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Re: [HTCondor-users] $(FULL_HOSTNAME)


Thanks for the information. I will use it to investigate further when I next have the time. One problem I ran into is that out-of-the-box that Openstack does not automatically set the hostname of an instance to the default internal/private DNS name of the instance that can be resolved. But I'm not sure why RHEL7 handles this better out-of-the-box than RHEL6. It must be something in the default networking configuration somewhere. If I find the answer, I'll post it here. 


From: HTCondor-users [htcondor-users-bounces@xxxxxxxxxxx] on behalf of Todd Tannenbaum [tannenba@xxxxxxxxxxx]
Sent: Tuesday, November 29, 2016 12:01 PM
To: HTCondor-Users Mail List
Subject: Re: [HTCondor-users] $(FULL_HOSTNAME)

On 11/28/2016 5:39 PM, Kandes, Martin wrote:
> Hi HTCondor team,
> How does HTCondor determine $(FULL_HOSTNAME)? Is there a difference in
> how it is determined between EL6 and EL7? I ran into a problem with a
> simple, out-of-the-box personal condor pool install not working on EL6
> [1] [2], but it is working with no problem on EL7 [3] [4].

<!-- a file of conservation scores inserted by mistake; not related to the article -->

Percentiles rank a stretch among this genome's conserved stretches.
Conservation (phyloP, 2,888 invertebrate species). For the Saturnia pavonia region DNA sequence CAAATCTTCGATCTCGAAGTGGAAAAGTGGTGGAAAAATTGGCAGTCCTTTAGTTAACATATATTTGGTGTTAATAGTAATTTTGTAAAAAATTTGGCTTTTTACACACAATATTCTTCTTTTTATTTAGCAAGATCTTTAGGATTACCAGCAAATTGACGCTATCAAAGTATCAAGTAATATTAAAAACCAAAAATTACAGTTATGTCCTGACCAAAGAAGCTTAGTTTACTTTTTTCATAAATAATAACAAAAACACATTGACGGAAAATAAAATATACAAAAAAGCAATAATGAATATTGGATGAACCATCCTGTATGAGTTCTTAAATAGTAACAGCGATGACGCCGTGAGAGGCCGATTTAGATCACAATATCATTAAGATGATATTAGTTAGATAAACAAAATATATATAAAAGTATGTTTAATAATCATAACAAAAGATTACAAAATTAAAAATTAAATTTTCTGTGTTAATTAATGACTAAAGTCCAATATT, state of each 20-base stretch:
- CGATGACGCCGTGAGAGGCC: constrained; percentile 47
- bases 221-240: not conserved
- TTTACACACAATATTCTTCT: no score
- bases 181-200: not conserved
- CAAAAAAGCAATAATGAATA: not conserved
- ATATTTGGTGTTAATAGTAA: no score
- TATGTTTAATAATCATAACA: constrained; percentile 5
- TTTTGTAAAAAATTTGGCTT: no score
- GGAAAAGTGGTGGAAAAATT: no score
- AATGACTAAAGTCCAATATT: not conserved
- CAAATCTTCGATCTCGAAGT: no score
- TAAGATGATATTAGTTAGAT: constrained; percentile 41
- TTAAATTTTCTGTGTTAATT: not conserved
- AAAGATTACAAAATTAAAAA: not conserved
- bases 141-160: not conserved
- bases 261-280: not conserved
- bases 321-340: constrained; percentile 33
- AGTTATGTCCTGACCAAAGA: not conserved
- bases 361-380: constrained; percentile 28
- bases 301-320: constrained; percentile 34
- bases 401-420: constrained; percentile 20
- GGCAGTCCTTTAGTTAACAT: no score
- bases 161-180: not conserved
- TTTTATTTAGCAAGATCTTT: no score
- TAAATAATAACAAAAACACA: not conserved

> I know the problem has something to do with how the local system is
> configured. The problem occurs on a CentOS 6 image booted up on a local
> OpenStack cluster. However, the error is not observed when I perform the
> same install on a CentOS 6 image on AWS.
> This is not an urgent matter. But when you get the chance, perhaps you
> can provide a possible explanation. I'd like to understand better what
> maybe causing the difference in behavior.
> Thanks,
> Marty

Hi Martym

Unfortunately, the answer is complicated, it is different depending upon
the version of HTCondor (because things had to change to support IPv6),
and is dependent on settings you may have tweaked such as

 From my dim memory (warning! this is off the top of my head...), the
basic idea is HTCondor figures out which network interface it will use
by default (see docs for NETWORK_INTERFACE), and then does an
inverse-lookup on the IP address associated with that interface to get a
fully qualified hostname.  Perhaps your openstack cluster is not setup
with inverse address names in DNS, but AWS is?  Failure to setup inverse
address names is a common site failure, esp if the site recently
deployed IPv6. As for why RHEL7 works on openstack, perhaps your RHEL7
image is configured to fallback on using /etc/hosts to do inverse lookup
via nsswitch.conf. What does your host file look like on the two images?
  According to the standards it should be
   address full.hostname.edu alias1 alias2
e.g. the fully qualified hostname should appear first:
GOOD:  chevre.cs.wisc.edu chevre
  BAD:  chevre chevre.cs.wisc.edu

You can gather some insight into what is going on by doing (on bash)

   %  _condor_tool_debug=D_HOSTNAME condor_config_val -debug full_hostname

or if you are running a more recent HTCondor v8.5.x, you could do
   % condor_config_val -debug:D_HOSTNAME full_hostname

hope the above helps,

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